White God Dir. Kornél Mundruczó

[Magnolia Pictures; 2014]

Styles: (see review)
Others: Tender Son - The Frankenstein Project, Johanna, We3

Genre can be a confounding thing. At its most benign, it can be an easy and helpful way to describe and categorize a work of art. At its worst, it can be used to label, pigeonhole, and lump in a variety of different, unclassifiable styles. It can help build buzz, but it can also be used as a death sentence, as readers familiar with mumblecore (or perhaps more famously, chillwave, seapunk and vaporwave in music) are well aware of. Creating and categorizing into genres is just another way that we as humans try to order and catalog an essentially chaotic media universe. So it is with a sobering awareness that I shall attempt to use “genre” to approach White God, the newest film from Hungarian writer-director Kornél Mundruczó.

When 13-year old Lili (newcomer Zsófia Psotta), whose parents are getting divorced, moves in with her father, he refuses to let her keep her mixed-breed dog and best friend Hagen. Mongrel dogs are subject to a heavy tax forcing owners to favor purebreds (thankfully this seems to be a plot device invented for the film, and not the actual state of affairs in Hungary). Lili’s father, unwilling to pay the tax, abandons Hagen on the side of the road. What follows are the two’s experiences apart, as Lili struggles to first live without Hagen, and then find him, while Hagen, on the other hand, undergoes a series of ordeals, from living in a pound to being trained to dogfight that culminates in his commandeering a large group of strays and overtaking the city. It sounds like it should be a children’s movie, is plotted like a revenge film, and has elements of superhero blockbusters, coming of age dramas, slasher flicks and road movies. This insane jumble of genres results in a film that struggles to find its tone throughout.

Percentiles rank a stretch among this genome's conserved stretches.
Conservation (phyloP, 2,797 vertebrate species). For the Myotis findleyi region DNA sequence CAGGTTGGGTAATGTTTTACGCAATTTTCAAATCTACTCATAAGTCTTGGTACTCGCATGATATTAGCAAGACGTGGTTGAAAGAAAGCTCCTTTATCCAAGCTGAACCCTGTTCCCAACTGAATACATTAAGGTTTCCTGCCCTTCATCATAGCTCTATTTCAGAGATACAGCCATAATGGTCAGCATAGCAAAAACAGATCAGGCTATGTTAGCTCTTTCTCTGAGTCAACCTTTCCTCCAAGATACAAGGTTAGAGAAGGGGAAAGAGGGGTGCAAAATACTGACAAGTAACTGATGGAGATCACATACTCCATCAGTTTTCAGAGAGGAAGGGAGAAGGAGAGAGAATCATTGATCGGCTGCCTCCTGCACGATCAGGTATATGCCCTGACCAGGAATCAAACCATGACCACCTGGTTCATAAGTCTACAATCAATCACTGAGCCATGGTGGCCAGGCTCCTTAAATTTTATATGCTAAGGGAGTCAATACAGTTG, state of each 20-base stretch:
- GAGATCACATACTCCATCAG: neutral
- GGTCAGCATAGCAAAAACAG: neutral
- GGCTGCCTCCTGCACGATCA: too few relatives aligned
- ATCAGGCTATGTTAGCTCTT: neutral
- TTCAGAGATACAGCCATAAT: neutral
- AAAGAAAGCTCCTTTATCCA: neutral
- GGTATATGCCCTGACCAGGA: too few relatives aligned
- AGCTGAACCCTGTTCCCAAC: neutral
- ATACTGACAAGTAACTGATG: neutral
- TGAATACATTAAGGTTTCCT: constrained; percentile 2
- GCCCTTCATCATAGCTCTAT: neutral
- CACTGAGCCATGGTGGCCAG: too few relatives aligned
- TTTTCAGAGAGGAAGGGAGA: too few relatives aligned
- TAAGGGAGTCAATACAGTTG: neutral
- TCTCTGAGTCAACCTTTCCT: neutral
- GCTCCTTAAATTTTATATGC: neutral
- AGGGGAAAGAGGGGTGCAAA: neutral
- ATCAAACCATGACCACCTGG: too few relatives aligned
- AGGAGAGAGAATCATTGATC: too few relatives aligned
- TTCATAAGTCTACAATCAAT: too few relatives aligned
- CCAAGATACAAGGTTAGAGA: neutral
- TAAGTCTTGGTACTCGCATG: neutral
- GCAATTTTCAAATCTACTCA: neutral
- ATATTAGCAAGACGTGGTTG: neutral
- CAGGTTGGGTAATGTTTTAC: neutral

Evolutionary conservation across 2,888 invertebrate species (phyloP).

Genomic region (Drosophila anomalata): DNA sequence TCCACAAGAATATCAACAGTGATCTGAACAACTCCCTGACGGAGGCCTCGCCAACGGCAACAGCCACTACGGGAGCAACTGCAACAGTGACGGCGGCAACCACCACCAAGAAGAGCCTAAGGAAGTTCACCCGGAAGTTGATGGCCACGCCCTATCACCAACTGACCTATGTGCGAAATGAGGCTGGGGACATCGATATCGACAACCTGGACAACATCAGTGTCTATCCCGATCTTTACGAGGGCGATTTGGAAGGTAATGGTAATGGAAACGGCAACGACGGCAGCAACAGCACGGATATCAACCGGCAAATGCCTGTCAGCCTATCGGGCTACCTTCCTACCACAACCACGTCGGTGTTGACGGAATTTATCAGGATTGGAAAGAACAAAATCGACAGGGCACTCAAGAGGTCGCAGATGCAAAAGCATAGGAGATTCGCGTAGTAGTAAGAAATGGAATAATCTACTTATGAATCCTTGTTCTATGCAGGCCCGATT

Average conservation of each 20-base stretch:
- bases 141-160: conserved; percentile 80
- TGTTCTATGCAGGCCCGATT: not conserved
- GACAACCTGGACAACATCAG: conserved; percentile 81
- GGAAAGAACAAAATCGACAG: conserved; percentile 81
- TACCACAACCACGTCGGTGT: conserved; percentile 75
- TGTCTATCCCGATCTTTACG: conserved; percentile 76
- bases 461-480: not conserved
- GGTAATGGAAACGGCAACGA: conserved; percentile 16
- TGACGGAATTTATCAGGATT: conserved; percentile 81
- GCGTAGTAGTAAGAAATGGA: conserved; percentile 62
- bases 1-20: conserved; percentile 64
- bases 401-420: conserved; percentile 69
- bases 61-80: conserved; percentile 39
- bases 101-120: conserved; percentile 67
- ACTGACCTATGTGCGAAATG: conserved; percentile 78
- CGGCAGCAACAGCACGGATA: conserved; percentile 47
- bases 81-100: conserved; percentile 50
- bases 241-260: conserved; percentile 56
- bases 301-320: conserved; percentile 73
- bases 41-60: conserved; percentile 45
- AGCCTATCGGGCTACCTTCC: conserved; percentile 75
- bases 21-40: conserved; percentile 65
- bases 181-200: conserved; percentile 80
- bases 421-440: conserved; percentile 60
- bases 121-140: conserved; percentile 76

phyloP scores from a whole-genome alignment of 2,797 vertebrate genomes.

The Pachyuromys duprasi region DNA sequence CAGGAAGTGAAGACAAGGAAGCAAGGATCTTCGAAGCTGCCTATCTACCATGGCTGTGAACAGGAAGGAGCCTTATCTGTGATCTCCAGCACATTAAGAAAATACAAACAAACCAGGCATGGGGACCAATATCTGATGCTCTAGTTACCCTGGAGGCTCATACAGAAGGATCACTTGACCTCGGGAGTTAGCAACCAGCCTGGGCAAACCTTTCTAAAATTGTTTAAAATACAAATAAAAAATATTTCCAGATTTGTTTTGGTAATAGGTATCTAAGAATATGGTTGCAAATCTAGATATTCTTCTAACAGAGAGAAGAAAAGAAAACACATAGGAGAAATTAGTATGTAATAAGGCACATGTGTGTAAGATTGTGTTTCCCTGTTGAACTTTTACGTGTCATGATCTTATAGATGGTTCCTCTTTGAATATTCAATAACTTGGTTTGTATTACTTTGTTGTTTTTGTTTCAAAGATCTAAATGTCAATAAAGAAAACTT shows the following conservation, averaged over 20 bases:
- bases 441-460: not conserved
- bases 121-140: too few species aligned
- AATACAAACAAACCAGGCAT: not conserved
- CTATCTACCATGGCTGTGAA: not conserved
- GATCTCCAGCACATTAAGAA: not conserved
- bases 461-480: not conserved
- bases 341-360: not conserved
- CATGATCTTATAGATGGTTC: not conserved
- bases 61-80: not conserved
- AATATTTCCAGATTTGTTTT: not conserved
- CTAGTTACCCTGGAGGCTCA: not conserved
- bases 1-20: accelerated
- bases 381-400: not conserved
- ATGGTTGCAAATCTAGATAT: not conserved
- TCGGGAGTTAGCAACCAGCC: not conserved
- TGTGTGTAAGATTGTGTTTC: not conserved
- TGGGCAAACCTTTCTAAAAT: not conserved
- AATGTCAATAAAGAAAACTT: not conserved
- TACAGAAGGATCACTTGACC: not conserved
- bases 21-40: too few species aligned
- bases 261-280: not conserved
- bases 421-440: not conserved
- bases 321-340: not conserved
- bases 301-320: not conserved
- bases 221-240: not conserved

Mundruczó pulls off an impressive Bourne Identity-like chase scene through the streets of Budapest, but when the dogs meet up with riot police in a blockaded tunnel and several are gunned down, it all seems a bit too weird. Part of what may explain the sudden shifting between angry defiance and elegiac quiet that the dogs take on comes from the political ideology of the film. Director Mundruczó sees the film as a thinly veiled allegory of man’s insistence on ruling and colonization over other peoples, justifying their actions by proclaiming the ruled as “lesser beasts.” In an interview accompanying the press notes, Mundruczó explains that dogs represent “the eternal outcast whose master is his god,” while the “White” of the title refers to the privileged Western civilization.

The use of dogs as a stand-in for minorities and the oppressed is both an inspired and tricky one. Inspired because dogs, and animals in general, stir human compassion like nothing else. How many times has a villain been introduced as a child torturing a puppy? Something about dogs, their loyalty and compassion, arouses these same emotions in us. There is even a Palm Dog award given out during Cannes each year, which the canine cast of White Dog took home in 2014. Whereas aligning dogs with the maligned may seem foolproof at first glance, in practice it’s actually much more difficult. In cinema, dogs are almost always associated with less serious and idea-driven genres: They populate children’s movies, animated films, and occasionally serve as a sidekick to a young cop or the star of the high school basketball team. After spending two-thirds of the film building towards Hagen and the strays’ vengeance, Mundruczó fails to make the violence cathartic or distressing enough to overcome this.

Though a film’s genre should have no bearing on its actual merits, all too often we fall back on genre to describe our tastes (“I don’t watch horror movies”; “I’ll listen to anything except country or rap”). But what makes White God such an interesting, and ultimately noteworthy, viewing is the interplay between these genres and how our expectations within these genres changes as the film shifts. It’s a puzzling film that left me scratching my head, but that’s not always a bad thing.

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